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Let's say you are writing a military sci-fi comic book and you have a mission briefing, how do you shorten it to the maximum amount possible while avoiding cliches? I've been thinking about it and I can't think of a way of ending a scene without using a cliche. Otherwise, it looks too abrupt. How abrupt can the scene ending be and how do you transition effectively out and into a mission briefing scene? This can also apply to movies.

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    Would you mind sharing a bit of this particular scene with some context involved? Commented Jun 10, 2022 at 2:20
  • Your question is on the line of being off-topic. It sounds like you're asking for help writing a particular scene. writing.stackexchange.com/help/on-topic
    – levininja
    Commented Jun 14, 2022 at 2:34

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The Scene is Over when the Conflict is Over

If it's just a briefing - someone gets up and tells everyone what's going to happen - it's a weak scene by definition. There's no conflict, so there's nothing to keep the reader engaged. Skip the scene.

Let's say there is conflict: Perhaps a key ally isn't willing to commit their forces until they've been convinced that the plan is likely to succeed. The conflict is over when the ally has made their decision. Whether they are participating in the attack, or leaving the alliance, the scene is over when they've made up their mind.

You can Always add Conflict

If you think you really need the briefing, you can have a team member propose a counter-plan. They point out some perceived weakness in the original idea, and recommend a new course of action. The scene is over when everyone is (however grudgingly) on board with the final plan.

This is an opportunity for character development if done right. But again, if the original scene doesn't have any source of conflict, then it sounds like it wasn't an essential scene, and you might consider skipping it.

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Make The Scene Fun

It's not about the length of the scene. It's about how it actually plays out. If the character is strapped to a chair and forced to listen to page after page of boring exposition that both they and the audience will probably forget later, what's the point? Where's the fun in that?

To make the scene stand out, you have to have interesting interactions before, during, and after the briefing to make it more memorable.

Imagine you have to go to a briefing, but to get to it you have to swim through a maze of underwater mines and a killer shark with a laser on its head. Now picture that the second you get to the briefing, your boss is wearing a clown suit because he lost a bet.

Finally, imagine that you get teleported out of that meeting and straight into the villain's lair. You narrowly avoid the trap, but the tech guy decided to recalibrate the teleport at the last minute, and it lands you straight in the trap by mistake.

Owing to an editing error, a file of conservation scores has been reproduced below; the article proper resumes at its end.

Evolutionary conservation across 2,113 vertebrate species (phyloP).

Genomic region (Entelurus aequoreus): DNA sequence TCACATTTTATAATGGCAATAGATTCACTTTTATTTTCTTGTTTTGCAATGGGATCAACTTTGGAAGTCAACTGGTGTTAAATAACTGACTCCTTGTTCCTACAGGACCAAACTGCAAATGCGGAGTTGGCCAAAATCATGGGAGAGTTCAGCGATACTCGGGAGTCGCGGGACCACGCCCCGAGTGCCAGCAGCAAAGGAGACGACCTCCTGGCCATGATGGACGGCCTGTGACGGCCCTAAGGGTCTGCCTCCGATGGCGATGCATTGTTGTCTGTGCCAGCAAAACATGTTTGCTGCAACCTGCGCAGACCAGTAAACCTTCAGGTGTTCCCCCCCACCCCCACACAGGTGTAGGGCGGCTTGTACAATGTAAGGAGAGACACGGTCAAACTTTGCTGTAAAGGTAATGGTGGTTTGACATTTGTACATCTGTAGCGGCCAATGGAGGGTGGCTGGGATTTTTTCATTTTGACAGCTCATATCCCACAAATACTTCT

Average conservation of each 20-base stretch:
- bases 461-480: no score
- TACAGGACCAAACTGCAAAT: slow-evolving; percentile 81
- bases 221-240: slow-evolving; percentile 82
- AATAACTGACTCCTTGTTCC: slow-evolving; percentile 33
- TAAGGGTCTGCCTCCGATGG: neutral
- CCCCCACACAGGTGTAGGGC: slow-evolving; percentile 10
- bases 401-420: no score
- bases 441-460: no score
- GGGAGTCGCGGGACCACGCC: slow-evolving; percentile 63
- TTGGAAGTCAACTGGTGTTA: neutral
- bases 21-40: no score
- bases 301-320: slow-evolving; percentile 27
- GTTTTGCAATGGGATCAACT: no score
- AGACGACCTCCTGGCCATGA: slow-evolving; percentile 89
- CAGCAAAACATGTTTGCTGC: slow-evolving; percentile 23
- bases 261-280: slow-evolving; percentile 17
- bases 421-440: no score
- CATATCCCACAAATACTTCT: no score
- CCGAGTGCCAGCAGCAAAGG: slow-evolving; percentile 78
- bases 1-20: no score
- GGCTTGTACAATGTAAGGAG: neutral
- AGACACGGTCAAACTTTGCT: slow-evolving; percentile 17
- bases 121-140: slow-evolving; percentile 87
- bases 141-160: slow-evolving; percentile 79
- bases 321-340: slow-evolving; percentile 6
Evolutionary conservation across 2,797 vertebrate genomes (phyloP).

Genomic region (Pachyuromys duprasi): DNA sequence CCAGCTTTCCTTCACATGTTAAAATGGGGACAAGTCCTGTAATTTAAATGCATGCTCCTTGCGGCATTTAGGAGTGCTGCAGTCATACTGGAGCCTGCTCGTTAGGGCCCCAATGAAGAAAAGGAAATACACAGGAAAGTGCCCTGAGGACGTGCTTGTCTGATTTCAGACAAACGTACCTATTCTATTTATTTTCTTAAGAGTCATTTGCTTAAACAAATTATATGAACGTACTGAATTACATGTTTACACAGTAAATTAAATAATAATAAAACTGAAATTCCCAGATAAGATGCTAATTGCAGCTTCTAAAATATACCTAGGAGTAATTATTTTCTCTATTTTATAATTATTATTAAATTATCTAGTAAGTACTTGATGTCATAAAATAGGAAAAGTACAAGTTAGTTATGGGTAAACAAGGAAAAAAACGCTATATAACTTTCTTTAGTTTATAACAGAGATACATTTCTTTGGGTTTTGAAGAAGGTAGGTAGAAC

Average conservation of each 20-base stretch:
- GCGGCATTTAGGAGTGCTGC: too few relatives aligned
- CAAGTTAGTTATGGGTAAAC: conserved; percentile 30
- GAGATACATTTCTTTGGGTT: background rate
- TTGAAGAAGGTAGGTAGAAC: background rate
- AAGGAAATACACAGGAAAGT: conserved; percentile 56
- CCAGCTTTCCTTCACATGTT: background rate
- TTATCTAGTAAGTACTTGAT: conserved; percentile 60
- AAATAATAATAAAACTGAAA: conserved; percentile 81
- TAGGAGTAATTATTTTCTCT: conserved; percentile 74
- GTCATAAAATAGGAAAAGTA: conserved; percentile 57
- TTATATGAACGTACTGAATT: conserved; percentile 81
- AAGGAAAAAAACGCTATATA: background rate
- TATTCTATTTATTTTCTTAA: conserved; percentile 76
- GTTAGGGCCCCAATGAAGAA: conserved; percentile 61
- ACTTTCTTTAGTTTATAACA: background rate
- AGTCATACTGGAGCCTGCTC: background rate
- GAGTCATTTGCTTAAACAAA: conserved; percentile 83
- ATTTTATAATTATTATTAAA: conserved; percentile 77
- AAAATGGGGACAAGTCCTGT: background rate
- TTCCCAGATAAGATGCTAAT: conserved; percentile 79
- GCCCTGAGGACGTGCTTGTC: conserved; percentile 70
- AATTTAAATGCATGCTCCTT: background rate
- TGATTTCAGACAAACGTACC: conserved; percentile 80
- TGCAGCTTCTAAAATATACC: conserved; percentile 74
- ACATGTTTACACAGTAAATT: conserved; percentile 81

Does that sound amazing? Well, guess what those all happened in the same show, albeit in different episodes and at different times in a little cartoon called Phineas and Ferb. All these crazy interactions are how Agent P feels every time he meets his wacky boss, Major Monogram. The Major is a really funny character, and he justifies his screentime by always making his briefings oh so funny.

I'm not sure if you've watched that show, but if you haven't I suggest giving it a watch.

Here's my advice in a nutshell

1-Make the meeting itself entertaining. Throw in some fun character moments and dialogue to spice the exposition.

2-Mess with the formula. You expect the smart person to say. "Okay, here's the plan." What if they say. "Yeah, so, I have no clue what to do. We're all gonna die. Here is a chart showing how thoroughly screwed we are."

3-Surprise your audience and your characters. Example: Your character finishes the briefing and someone says, "So, when are we going into battle?" and the briefer goes "What? We're already on the battlefield." Then the walls pull away and it turns out they are on an active warzone.

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Just skip the mission briefing altogether. Start as close to the action as possible. Let the reader start off not knowing what's going on--this can actually give an air of mystery--and gradually reveal bit by bit as the story goes along, particularly as certain details become relevant, then at that time have a character say something referencing the mission briefing or whatever.

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    Certainly a lot of briefings are dull and not really worth presenting in full (unless you want to make a feature of it being repetitious like the cop saying "Let's be careful out there" every episode). Related to this, you can only show a small part of the briefing. You can even segue directly from someone saying "Right, everyone, the plan is -" to the mission underway.
    – Stuart F
    Commented Jun 14, 2022 at 13:08

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